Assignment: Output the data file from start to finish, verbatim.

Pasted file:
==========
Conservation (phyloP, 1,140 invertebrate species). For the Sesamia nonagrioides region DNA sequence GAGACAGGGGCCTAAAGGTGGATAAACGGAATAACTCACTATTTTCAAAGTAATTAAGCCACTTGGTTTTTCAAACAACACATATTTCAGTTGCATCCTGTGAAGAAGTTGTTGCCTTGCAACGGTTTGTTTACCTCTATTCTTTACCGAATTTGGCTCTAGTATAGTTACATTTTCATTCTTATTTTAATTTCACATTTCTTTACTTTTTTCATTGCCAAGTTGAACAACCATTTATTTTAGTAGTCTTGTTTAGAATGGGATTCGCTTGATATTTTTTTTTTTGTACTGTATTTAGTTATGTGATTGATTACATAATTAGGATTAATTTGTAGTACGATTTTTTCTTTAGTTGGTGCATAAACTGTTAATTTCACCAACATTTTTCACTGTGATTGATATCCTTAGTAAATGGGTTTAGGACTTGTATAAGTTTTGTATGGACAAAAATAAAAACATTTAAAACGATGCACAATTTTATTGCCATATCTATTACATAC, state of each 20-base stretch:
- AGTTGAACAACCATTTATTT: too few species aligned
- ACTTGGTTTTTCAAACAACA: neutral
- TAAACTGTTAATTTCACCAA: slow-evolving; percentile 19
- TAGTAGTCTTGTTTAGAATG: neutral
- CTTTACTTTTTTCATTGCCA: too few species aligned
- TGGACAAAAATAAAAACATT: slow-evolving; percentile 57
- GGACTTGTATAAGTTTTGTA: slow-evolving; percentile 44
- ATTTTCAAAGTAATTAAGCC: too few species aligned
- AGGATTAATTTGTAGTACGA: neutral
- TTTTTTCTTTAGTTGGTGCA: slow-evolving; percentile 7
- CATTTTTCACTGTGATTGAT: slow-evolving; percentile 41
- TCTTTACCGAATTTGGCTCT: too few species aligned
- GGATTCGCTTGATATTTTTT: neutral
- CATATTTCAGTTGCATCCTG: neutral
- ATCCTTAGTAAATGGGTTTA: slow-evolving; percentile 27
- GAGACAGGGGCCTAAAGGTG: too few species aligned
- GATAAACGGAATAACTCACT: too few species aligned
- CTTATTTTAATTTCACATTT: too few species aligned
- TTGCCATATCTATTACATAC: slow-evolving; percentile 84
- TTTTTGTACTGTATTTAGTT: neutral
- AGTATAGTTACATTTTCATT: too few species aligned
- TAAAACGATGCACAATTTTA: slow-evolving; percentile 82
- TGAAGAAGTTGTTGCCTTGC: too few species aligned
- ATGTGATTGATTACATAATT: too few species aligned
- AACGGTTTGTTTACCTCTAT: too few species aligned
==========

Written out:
Conservation (phyloP, 1,140 invertebrate species). For the Sesamia nonagrioides region DNA sequence GAGACAGGGGCCTAAAGGTGGATAAACGGAATAACTCACTATTTTCAAAGTAATTAAGCCACTTGGTTTTTCAAACAACACATATTTCAGTTGCATCCTGTGAAGAAGTTGTTGCCTTGCAACGGTTTGTTTACCTCTATTCTTTACCGAATTTGGCTCTAGTATAGTTACATTTTCATTCTTATTTTAATTTCACATTTCTTTACTTTTTTCATTGCCAAGTTGAACAACCATTTATTTTAGTAGTCTTGTTTAGAATGGGATTCGCTTGATATTTTTTTTTTTGTACTGTATTTAGTTATGTGATTGATTACATAATTAGGATTAATTTGTAGTACGATTTTTTCTTTAGTTGGTGCATAAACTGTTAATTTCACCAACATTTTTCACTGTGATTGATATCCTTAGTAAATGGGTTTAGGACTTGTATAAGTTTTGTATGGACAAAAATAAAAACATTTAAAACGATGCACAATTTTATTGCCATATCTATTACATAC, state of each 20-base stretch:
- AGTTGAACAACCATTTATTT: too few species aligned
- ACTTGGTTTTTCAAACAACA: neutral
- TAAACTGTTAATTTCACCAA: slow-evolving; percentile 19
- TAGTAGTCTTGTTTAGAATG: neutral
- CTTTACTTTTTTCATTGCCA: too few species aligned
- TGGACAAAAATAAAAACATT: slow-evolving; percentile 57
- GGACTTGTATAAGTTTTGTA: slow-evolving; percentile 44
- ATTTTCAAAGTAATTAAGCC: too few species aligned
- AGGATTAATTTGTAGTACGA: neutral
- TTTTTTCTTTAGTTGGTGCA: slow-evolving; percentile 7
- CATTTTTCACTGTGATTGAT: slow-evolving; percentile 41
- TCTTTACCGAATTTGGCTCT: too few species aligned
- GGATTCGCTTGATATTTTTT: neutral
- CATATTTCAGTTGCATCCTG: neutral
- ATCCTTAGTAAATGGGTTTA: slow-evolving; percentile 27
- GAGACAGGGGCCTAAAGGTG: too few species aligned
- GATAAACGGAATAACTCACT: too few species aligned
- CTTATTTTAATTTCACATTT: too few species aligned
- TTGCCATATCTATTACATAC: slow-evolving; percentile 84
- TTTTTGTACTGTATTTAGTT: neutral
- AGTATAGTTACATTTTCATT: too few species aligned
- TAAAACGATGCACAATTTTA: slow-evolving; percentile 82
- TGAAGAAGTTGTTGCCTTGC: too few species aligned
- ATGTGATTGATTACATAATT: too few species aligned
- AACGGTTTGTTTACCTCTAT: too few species aligned